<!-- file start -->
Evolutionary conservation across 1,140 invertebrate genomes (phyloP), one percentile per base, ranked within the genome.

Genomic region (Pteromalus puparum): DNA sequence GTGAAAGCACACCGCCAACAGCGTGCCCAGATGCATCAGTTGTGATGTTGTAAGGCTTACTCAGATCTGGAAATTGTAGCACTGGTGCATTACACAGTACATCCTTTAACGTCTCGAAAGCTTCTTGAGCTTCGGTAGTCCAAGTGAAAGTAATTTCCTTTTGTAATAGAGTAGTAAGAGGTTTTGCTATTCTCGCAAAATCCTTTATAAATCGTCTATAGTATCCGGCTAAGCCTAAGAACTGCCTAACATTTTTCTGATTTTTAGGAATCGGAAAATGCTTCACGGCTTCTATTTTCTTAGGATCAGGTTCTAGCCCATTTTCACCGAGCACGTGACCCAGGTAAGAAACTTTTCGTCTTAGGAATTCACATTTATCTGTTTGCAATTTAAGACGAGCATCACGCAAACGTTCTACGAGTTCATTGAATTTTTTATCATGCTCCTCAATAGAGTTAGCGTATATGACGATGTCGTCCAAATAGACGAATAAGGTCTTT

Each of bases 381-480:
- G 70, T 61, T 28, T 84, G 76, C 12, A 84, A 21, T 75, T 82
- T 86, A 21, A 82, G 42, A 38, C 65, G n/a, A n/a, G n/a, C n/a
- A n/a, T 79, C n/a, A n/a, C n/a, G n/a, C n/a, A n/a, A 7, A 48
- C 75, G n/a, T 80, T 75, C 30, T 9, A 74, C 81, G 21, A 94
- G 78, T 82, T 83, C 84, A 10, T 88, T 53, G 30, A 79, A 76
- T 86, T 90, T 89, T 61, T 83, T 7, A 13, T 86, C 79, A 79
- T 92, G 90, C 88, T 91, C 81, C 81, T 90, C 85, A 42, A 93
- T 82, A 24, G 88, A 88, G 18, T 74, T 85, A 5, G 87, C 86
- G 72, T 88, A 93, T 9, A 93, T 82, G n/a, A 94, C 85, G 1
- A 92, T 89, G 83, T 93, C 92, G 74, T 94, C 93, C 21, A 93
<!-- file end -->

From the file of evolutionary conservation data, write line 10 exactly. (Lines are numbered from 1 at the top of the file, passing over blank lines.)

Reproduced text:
- T 92, G 90, C 88, T 91, C 81, C 81, T 90, C 85, A 42, A 93